Killings in India suggest access to toilets isn't enough

A young woman stands outside a toilet in Badsu Village in India, where the Bill & Melinda Gates Foundation funded a sanitation project. Access to toilets remains low throughout the country. Photo by: Prashant Panjiar / Gates Foundation / CC BY-NC-ND

The rape and murder of two teenage girls last week in India’s Uttar Pradesh region has reignited a debate about the availability — and usage — of toilets in the country.

The two teenagers were reportedly looking for a place to relieve themselves when they disappeared. They were found dead on Wednesday, May 28.

On Tuesday, WaterAid released part of a survey that suggests this was not the first attack on girls trying to relieve themselves. The NGO explores how a lack of bathroom facilities affects rural Dalit women across four states.

Access to toilet facilities remains low throughout the country, but even where facilities exist, they are often not used.

Of the 9,644 Dalit households the organization surveyed, 37.5 percent said they felt at risk of being bitten by snakes and insects, nearly 27 percent said they had been humiliated and insulted, 25.3 percent suggested they are at risk of getting into accidents while defecating on the railway tracks or by the road side, and 6.3 percent revealed they were sexually harassed or threatened of assault when trying to relieve themselves in the open.

Close to 40 percent of women reported contracting stomach-related diseases such as diarrhea.

Last week’s killings prompted an international outcry, although it remains to be seen how much foreign donors and investors will push for change. The issue is expected to be discussed at next week's Global Summit to End Sexual Violence in Conflict in London.

An estimated 600 million Indians relieve themselves in the open. Rates are higher in rural areas (65 percent) than in urban areas (12.3 percent).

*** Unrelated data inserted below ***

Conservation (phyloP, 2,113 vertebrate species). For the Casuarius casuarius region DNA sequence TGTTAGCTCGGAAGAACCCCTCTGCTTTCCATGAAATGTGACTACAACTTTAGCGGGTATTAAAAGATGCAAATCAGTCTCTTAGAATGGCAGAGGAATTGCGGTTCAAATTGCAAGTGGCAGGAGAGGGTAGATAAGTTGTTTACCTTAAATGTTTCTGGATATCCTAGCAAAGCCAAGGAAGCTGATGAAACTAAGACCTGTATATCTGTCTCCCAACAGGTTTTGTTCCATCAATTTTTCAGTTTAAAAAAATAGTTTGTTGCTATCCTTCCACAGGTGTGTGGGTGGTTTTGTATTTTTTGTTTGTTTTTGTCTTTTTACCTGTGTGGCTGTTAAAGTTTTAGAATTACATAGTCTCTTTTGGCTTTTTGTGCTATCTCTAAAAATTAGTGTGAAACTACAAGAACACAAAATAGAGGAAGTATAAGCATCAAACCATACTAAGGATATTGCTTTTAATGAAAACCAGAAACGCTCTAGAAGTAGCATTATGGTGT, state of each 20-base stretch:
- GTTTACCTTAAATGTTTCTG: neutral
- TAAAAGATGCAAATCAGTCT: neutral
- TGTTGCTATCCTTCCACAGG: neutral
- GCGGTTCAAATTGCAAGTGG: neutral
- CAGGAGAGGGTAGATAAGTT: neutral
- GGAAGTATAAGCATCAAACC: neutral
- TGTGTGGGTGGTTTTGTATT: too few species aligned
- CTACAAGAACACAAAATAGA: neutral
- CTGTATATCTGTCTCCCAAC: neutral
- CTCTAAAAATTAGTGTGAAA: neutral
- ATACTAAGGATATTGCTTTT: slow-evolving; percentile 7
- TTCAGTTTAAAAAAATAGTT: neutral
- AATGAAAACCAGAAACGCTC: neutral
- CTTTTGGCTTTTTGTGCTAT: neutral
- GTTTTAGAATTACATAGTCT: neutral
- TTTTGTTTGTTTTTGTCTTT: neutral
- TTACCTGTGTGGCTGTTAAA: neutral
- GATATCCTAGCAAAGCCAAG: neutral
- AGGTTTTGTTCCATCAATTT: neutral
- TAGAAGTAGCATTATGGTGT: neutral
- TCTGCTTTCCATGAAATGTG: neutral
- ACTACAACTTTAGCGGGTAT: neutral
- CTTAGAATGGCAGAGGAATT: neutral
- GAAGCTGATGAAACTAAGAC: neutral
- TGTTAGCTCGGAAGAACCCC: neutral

"Defecation in the open has been a norm for so long,” Aditi Mittal, one of India's standup comedy pioneers and women's rights advocates, told Devex recently. “People don't want to poop in this small and closed hole. So there's a need to bridge the gap between their point of view and of providers."

The incident in India happened a day before the launch last Thursday of a new U.N. initiative aimed at ending open defecation worldwide.

What can be done to end open defecation even where bathroom facilities exist? Let us know by leaving a comment below.

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About the author

  • Jenny Lei Ravelo

    Jenny Lei Ravelo is a Devex Senior Reporter based in Manila. She covers global health, with a particular focus on the World Health Organization, and other development and humanitarian aid trends in Asia Pacific. Prior to Devex, she wrote for ABS-CBN, one of the largest broadcasting networks in the Philippines, and was a copy editor for various international scientific journals. She received her journalism degree from the University of Santo Tomas.

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